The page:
All is quiet in the city of Rosewater as it expands on the back of the gargantuan alien Wormwood. Those who know the truth of the invasion keep the secret. The Rosewater Insurrection continues the award-winning Wormwood trilogy.
Tade Thompson’s Rosewater was the science fiction debut of last year, and its sequel, the second part of his Wormwood trilogy, continues the good work ... As before, Thompson adopts a multiple-viewpoint narration that hops back and forth in time. This disorientating, kaleidoscopic approach pays dividends as the plot strands come together in a coruscating, propulsive tale of colonisation.
The series speeds up from noir Rosewater’s unraveling admission of an invasion plan into political thrillers of invasion action and resistance ... unlike Rosewater, the middle and final novels are narrated through the rotating perspectives of several engaging characters, with familiar figures like the xenospherically sensitive human Kaaro, his secret agent girlfriend Aminat, and time-traveler Oyin Da joining new actors like mayor Jacques, his assistant Lora, and Alyssa, the first Homian alien uploaded to a human body. The rotating narration increases the speed of delivery, with readers jumping to and through different selves ... The concluding books of the Wormwood Trilogy answered most of my questions from Rosewater — I hope fellow readers also delight in getting to briefly experience Molara and Wormwood’s personal takes on the action. Fans of Kaaro and Aminat will be excited to rejoin them as the final books push the breaking point of romantic, community, and self affiliations ... Insurrection and Redemption wild reads. They wrap up threads and suggest new ones. They land a bit close to home ... The Wormwood plant is enticing and bitter. It stays with you. The Wormwood Trilogy is aptly named. Parts of the series keep rising to the tip of my tongue, even now, long after I’ve consumed it. I think I’ve developed a craving to taste it again in its full complexity.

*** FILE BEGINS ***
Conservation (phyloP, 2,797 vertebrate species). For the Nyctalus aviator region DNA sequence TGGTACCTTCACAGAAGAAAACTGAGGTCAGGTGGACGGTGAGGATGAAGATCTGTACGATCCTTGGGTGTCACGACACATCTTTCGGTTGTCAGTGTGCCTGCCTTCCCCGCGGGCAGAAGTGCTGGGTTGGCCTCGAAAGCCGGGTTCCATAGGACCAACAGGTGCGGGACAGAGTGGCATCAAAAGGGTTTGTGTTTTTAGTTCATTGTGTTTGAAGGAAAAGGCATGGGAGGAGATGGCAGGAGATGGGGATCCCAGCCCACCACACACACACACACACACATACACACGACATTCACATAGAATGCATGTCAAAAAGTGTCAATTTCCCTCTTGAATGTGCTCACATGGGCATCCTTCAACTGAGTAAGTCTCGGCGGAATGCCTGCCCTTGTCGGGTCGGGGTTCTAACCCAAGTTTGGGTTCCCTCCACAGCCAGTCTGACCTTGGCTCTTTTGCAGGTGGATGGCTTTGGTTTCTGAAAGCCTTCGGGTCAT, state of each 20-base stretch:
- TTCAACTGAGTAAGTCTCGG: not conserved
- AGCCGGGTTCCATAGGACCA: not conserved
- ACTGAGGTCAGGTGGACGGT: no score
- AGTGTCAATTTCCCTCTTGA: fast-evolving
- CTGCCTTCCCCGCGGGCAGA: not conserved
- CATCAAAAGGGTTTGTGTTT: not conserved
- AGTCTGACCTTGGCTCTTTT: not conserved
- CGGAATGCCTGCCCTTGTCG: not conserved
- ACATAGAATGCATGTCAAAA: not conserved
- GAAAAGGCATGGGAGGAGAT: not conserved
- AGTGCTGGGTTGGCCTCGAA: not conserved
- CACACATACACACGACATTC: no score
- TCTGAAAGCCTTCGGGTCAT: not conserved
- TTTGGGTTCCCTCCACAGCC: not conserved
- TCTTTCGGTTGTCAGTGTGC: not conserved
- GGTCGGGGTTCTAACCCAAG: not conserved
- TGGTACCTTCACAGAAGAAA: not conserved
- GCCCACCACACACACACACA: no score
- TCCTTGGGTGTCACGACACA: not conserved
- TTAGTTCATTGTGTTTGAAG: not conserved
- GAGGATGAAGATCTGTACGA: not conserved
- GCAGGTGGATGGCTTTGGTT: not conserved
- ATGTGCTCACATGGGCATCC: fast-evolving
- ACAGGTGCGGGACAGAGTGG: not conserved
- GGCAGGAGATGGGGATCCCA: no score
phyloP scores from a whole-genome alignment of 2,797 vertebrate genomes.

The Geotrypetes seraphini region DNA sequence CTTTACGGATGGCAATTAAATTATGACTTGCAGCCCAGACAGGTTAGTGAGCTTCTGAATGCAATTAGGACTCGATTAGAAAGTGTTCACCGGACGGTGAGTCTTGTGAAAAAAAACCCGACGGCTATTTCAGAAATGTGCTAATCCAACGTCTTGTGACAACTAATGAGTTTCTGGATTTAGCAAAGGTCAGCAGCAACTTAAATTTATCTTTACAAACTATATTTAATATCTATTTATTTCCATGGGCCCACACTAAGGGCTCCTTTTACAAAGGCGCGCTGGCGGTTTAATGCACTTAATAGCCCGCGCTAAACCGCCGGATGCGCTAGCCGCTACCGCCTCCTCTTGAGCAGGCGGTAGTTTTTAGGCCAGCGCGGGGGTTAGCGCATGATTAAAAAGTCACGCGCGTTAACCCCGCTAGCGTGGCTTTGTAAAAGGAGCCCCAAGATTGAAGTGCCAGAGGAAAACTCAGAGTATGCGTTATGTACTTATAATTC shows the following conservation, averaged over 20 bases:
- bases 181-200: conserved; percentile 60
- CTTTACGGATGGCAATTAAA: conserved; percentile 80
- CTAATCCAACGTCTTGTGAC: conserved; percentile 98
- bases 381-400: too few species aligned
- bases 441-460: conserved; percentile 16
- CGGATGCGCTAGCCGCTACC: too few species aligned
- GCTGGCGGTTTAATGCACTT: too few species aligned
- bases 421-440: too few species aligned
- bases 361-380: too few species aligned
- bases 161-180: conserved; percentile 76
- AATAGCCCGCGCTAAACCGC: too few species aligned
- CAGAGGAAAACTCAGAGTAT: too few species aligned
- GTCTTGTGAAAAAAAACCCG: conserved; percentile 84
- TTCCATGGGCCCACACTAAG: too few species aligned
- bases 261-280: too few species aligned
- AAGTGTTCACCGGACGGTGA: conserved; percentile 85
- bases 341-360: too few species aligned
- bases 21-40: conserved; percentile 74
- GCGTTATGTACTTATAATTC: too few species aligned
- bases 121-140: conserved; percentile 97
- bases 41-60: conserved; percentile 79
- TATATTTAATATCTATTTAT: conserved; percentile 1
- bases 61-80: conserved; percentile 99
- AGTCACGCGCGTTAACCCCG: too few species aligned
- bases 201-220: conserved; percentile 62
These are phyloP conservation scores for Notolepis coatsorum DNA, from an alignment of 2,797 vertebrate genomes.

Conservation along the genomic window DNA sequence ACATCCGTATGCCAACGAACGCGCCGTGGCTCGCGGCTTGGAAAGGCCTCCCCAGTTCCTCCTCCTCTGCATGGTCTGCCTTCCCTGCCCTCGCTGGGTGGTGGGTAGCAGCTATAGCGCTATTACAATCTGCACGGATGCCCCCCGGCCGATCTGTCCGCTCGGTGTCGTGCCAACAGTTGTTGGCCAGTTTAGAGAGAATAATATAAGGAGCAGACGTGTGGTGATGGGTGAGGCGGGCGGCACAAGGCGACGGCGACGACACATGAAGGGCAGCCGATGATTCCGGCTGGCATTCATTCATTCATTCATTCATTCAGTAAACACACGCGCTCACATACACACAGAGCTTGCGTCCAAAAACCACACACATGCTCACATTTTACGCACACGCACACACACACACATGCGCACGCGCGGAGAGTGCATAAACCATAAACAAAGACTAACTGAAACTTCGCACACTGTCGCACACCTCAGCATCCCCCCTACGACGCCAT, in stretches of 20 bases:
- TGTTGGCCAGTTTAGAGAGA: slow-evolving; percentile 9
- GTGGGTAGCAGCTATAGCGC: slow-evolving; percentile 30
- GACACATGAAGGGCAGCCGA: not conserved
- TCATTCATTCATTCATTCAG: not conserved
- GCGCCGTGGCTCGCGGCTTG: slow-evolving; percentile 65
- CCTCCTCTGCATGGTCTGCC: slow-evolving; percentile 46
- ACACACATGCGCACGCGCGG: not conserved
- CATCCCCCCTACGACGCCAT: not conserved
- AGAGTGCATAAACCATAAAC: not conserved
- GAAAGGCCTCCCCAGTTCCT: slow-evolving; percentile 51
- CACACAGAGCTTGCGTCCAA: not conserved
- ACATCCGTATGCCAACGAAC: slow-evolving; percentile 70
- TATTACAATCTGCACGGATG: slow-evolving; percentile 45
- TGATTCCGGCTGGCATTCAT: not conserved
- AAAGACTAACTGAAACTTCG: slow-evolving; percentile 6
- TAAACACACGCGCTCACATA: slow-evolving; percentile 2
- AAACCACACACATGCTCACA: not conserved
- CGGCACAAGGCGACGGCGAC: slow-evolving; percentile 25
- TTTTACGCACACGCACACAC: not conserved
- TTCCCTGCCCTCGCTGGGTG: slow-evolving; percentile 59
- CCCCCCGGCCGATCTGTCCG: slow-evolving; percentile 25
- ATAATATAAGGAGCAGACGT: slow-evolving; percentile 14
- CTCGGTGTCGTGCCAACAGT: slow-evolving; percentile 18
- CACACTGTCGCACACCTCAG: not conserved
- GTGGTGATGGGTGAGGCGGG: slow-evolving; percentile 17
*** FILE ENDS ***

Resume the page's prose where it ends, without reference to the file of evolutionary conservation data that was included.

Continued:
The many narrative threads in this fast-paced future-noir novel will best be understood by readers of Rosewater (2018), but Thompson ably sheds light on the alien agenda while keeping individual personal struggles front and center.